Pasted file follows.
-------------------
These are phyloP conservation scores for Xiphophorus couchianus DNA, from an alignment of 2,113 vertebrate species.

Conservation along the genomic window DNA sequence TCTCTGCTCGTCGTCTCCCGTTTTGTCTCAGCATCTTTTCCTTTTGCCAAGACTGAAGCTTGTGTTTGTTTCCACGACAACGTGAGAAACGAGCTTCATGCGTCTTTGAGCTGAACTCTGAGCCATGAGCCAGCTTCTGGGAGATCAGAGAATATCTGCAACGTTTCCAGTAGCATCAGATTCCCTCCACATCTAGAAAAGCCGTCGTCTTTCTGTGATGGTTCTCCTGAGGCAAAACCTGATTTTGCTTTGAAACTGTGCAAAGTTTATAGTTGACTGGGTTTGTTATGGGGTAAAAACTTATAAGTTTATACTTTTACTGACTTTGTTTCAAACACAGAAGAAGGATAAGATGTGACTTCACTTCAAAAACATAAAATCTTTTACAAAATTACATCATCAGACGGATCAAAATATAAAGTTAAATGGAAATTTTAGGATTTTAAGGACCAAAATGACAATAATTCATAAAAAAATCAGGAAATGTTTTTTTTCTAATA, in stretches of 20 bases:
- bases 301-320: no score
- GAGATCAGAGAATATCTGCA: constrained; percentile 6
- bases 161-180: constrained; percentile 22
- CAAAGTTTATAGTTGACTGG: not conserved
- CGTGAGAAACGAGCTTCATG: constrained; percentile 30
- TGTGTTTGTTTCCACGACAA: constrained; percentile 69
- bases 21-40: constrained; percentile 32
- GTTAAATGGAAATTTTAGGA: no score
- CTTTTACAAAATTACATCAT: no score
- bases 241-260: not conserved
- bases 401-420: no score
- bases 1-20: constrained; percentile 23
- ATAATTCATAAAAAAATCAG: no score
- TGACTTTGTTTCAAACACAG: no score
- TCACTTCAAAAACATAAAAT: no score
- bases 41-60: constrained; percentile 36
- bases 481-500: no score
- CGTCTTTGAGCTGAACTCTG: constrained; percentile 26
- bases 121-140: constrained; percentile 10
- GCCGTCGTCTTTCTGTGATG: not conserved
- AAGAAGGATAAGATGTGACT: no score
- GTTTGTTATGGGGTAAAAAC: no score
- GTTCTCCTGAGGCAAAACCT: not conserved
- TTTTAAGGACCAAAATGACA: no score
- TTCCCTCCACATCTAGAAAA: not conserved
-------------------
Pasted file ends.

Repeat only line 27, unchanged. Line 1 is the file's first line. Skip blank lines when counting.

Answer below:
- TTCCCTCCACATCTAGAAAA: not conserved